The diversity of job roles in the finance sector means that there are opportunities for graduates with any degree background.
The finance sector offers a wide variety of roles for graduates in financial and non-financial organisations alike, spanning the public and private sectors. While it is true that many graduates with accounting, business and finance-related degrees enter the finance sector, the majority of employers are also interested in applications from any discipline.
Even areas that you might think would demand a financial or mathematical background, such as investment banking, actuarial work and accountancy, accept graduates from all disciplines. What’s more these graduates (known as ‘non-cognates’) go on to enjoy successful careers in these areas.
Skills for the financial sector
Employers recognise that any degree discipline will teach students skills that are vital in the financial sector, and they don’t want to miss out on top graduates just because of their degree background. Degrees develop non-technical ‘soft skills’: qualities such as clear communication, the ability to analyse information, time management and good organisation. Non-cognates often find that their degree subject complements their work in finance. For example, a modern language degree is helpful when talking to international clients, an arts degree is useful when report writing, and a medical background can provide insights when working in the specialist healthcare market.
Some non-cognates are put off from applying for finance roles because they feel that they will be at a disadvantage compared to their cognate colleagues. If you have some numeracy, this won’t be the case. Training schemes are designed to give all graduates a comprehensive knowledge necessary to do their work, regardless of their degree. Large employers typically provide ongoing training to ensure you’re up to scratch.
Some areas of finance will require you to complete a professional qualification. Here again provisions are made for non-cognates, as the professional association will teach you ‘the basics’, while exempting cognate graduates from these courses.
Demonstrating your interest in the job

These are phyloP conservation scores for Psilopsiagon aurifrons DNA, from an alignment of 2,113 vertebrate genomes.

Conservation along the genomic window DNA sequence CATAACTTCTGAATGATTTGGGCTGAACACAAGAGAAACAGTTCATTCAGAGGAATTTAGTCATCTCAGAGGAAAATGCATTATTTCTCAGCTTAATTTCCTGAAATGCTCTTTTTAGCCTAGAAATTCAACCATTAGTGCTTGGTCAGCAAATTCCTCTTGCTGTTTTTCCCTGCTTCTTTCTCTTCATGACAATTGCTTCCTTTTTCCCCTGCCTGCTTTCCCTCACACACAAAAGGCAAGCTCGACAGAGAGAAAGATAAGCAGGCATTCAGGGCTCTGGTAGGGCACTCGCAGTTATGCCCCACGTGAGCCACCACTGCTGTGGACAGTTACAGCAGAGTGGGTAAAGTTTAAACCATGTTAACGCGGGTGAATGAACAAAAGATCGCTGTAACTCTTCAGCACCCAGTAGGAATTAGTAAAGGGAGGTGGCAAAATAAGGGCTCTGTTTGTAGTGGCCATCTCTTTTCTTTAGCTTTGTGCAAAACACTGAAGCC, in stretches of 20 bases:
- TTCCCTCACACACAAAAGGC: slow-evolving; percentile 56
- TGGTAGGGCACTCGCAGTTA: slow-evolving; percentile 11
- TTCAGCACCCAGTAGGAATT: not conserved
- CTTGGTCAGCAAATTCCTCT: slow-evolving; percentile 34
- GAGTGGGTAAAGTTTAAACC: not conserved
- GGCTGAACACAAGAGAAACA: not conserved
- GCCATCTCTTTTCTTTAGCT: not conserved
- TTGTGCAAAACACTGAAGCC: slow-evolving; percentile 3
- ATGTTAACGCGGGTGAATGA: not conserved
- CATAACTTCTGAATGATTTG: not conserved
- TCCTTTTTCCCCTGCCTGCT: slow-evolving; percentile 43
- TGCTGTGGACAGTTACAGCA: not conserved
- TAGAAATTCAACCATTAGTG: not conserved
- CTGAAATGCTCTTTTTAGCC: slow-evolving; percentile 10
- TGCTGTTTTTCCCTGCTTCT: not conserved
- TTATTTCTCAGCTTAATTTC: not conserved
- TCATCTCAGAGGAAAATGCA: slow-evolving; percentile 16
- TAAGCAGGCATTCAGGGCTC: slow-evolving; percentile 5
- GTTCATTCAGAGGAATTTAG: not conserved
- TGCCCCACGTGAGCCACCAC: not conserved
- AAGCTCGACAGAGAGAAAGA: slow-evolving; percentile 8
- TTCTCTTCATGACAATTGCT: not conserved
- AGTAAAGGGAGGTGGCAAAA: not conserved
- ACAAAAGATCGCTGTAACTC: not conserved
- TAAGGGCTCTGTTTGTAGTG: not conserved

The most important thing employers look for in all potential graduate recruits is a genuine interest in the sector. One way of demonstrating your interest is to gain an internship – something offered by most financial institutions, larger industry organisations with finance departments, and certain departments within the public sector. Not only does it demonstrate your enthusiasm for a finance career, but it’s also a good opportunity to decide which area you’d like to work in.
Whether applying for an internship or a permanent position, you need to convey your desire for a finance career in your application. State your reasons for wanting to work in finance and for this organisation and demonstrate your knowledge of the sector. Read the business news to get used to financial terminology and an understanding of recent deals. Also research the services offered by leading players. The press sections of their websites, which often contain annual reports and press releases, are good places to start.
Alternative careers within the financial sector
If you fancy working within a financial environment but don’t want a finance role, don’t forget about other available opportunities.
All financial institutions incorporate a range of roles to enable them to function correctly. Essential job functions exist in the IT/technology departments, for example. Graduates in these areas ensure transactions are processed and provide IT support to all members of staff. Working in these departments usually requires an IT undergraduate degree or postgraduate conversion course.
Other areas include marketing and HR, so there are lots of chances for you to join the finance sector.
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